Tyler Naquin’s star has likely passed him by. As so often happens in baseball, for a brief moment Naquin burned so, so bright, letting people dream that this young fireball of excitement could be the next big surprise for Cleveland. But reality struck as the 2016 season wore on, his weaknesses were found out, and he faded from our view and mind. It’s spring again, and Naquin’s name is of course in the mix for one of the final outfield spots for the Indians. As cool a guy as he seems to be, and even if he looks like the dictionary definition of “baseball player”, this might be his last shot.
Look, it’s hard to give up on a former first round pick. Especially one that keeps on hitting when he goes back to the minors. Despite dealing with back injuries that saw him end up on the minor league disabled list, he still posted a .298/.359/.475 line in Columbus. He hit 10 homers with the Clippers in only 80 games after knocking only 22 combined over his previous five minor league seasons. Those all seem like good harbingers for some kind of breakout, and of course that is all tempered by a .358 BABIP. Regression lurked in Columbus, just as it bit him in Cleveland.
The Indians know all this because they’re good at player evaluation, and they’ve gotten to see him up close for his entire career. But they keep giving him a chance because there’s something there. And they need to fill roster spots. But they also surely see something, that’s why they picked him in the first round, even if it was considered strategic overdrafting to be able to afford more players in later rounds. He came out of Texas A&M a “polished hitter” with a good line drive stroke, but that always seems to end up meaning they hit a lot of grounders. He’s the type of draftee that’s supposed to have a quick transition to the majors. So it could be we know as much as the Indians, and there isn’t much hope. Maybe he just beats up minors pitching because they’re simply worse, and can’t exploit that hole of his at the top of the zone.
There are decent aspects to Naquin of course, the bones of some kind of decent player. He hits the ball hard - over the last two years in the Majors, his non-grounder exit velocity is 94.2 mph, good for 79th in baseball over that span and above noted power hitters like Eric Thames, Bryce Harper, Michael Conforto. He just hasn’t hit the ball not into the ground enough for that to matter. It’s wrong to just assume any player can make the adjustment, start hitting fly balls and pull a Thames or Jose Bautista as they approach their 30’s. If it were that easy everyone would do it, though we did just see the most homer-happy season in history. So something was being done league-wide, and the Indians also happen to be on the forefront of this hitting evolution. Their minor league system hit the third most total home runs in 2017, after all. You wonder whether Naquin got some pointers this past summer that could pay dividends.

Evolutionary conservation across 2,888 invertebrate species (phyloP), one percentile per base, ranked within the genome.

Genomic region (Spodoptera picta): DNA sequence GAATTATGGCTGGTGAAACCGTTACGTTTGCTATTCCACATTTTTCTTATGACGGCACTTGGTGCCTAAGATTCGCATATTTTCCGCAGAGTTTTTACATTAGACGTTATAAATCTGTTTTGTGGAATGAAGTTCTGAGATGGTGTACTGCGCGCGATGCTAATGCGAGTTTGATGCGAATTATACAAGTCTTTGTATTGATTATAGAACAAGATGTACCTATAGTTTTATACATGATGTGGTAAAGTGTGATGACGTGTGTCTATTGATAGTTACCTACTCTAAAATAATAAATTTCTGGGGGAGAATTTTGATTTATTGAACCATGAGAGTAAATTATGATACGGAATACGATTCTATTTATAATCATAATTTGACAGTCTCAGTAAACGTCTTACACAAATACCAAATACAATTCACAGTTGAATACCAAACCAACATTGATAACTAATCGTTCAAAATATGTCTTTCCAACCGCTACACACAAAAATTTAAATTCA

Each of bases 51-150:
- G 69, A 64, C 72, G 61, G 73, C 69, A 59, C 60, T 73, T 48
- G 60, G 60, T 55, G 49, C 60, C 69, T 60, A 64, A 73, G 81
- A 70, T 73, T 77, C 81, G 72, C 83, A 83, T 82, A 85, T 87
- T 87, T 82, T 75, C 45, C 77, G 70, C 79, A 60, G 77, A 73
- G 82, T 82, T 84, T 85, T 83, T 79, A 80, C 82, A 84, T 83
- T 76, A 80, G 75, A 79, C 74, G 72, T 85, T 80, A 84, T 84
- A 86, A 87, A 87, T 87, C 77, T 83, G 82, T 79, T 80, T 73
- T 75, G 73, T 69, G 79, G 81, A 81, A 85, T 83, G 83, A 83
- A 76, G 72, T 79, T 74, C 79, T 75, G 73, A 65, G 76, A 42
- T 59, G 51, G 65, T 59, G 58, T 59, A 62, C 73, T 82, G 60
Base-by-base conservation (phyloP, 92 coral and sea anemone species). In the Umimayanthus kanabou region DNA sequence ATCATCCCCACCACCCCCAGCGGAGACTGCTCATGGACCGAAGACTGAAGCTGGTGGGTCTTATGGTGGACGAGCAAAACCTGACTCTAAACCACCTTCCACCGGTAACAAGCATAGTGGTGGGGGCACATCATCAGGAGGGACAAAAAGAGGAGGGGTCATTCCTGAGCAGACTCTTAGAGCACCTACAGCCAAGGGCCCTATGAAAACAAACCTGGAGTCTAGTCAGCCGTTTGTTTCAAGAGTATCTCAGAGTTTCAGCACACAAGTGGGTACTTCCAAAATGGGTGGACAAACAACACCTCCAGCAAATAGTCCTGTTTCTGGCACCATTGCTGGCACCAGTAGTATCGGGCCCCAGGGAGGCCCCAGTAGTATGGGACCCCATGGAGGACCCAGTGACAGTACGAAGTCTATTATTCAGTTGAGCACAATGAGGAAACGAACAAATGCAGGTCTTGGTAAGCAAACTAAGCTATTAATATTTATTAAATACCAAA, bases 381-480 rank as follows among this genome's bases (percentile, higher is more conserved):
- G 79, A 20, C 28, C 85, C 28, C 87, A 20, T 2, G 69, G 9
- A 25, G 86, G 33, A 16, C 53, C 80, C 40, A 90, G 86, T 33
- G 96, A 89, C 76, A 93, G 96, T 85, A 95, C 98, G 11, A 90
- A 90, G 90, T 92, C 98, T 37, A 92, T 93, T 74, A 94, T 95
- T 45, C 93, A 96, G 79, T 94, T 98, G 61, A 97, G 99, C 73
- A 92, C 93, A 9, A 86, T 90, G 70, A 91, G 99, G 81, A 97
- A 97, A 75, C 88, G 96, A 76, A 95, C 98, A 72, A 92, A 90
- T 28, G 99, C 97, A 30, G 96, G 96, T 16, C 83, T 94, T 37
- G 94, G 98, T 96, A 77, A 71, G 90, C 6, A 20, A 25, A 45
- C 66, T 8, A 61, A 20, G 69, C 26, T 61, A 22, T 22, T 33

It would be an easier thing to assume Naquin could go hardcore fly ball if he had an incredible knack for getting the bat on the ball. Reading scouting reports from his time in college, this was supposed to be a quality of his, but it has yet to show. Someone like Michael Brantley, who has been at the top of the league during his career in contact rate, that quality makes it seem like he could make the adjustment to start lofting the ball without too much contact dip. But Naquin’s career contact rate is 72.6 percent, five points below league average. Him getting more hack-happy than he’s already been (his 50.4 swing rate in the majors is 4 points above average, and his 36.9 percent O-Swing rate is seven points above average) could lead to a hideous batting line, and dim his faint MLB dreams even further. Add a changed swing just means more uncertainty, more moving parts, and probably less success. Still, if the dream is the majors, why not risk it all?
The Indians have a decision to make with the outfield, even if it’s a boring fourth outfielder kind of decision. Their list is rife with uninspiring names, but someone has to play. Bradley Zimmer is the name we care about, and hope combines with worry around Brantley’s. The rest of it will be some combination of Abe Almonte, Lonnie Chisenhall, Brandon Guyer, Melvin Upton, Naquin Rajai Davis and apparently Brandon Barnes. There’s a reason people including myself banged the drum for some kind of outfield help in free agency. Two years ago at this time the Indians had their outfield of the future on the farm with Naquin, Zimmer and Clint Frazier. Frazier brought Andrew Miller, Zimmer looks to be the center fielder of the future, if only for his glove. Naquin needs to do his part.
In a selection of underwhelming players, going with Naquin isn’t that much worse than any of the other guys not named Brantley, ZImmer or Chisenhall. But even is just too many left-handed bats. And they all have flaws anyway- one will platoon, another that might not hit and a third might be hurt. Throwing in the question mark that is Naquin’s ability to even perform a major league level. But there’s something to be said for betting on potential over a sure thing, especially when that sure thing is Melvin Upton and his 85 wRC+ in 2016 and being in the minors in 2017 or Abe Almonte. This is almost assuredly Naquin’s last shot at being something more than a quad-A player that bounces back and forth from Columbus when someone gets dinged up. it’s a story we’ve seen written time and again in Cleveland. It’d be nice if this chapter at least had a happier ending.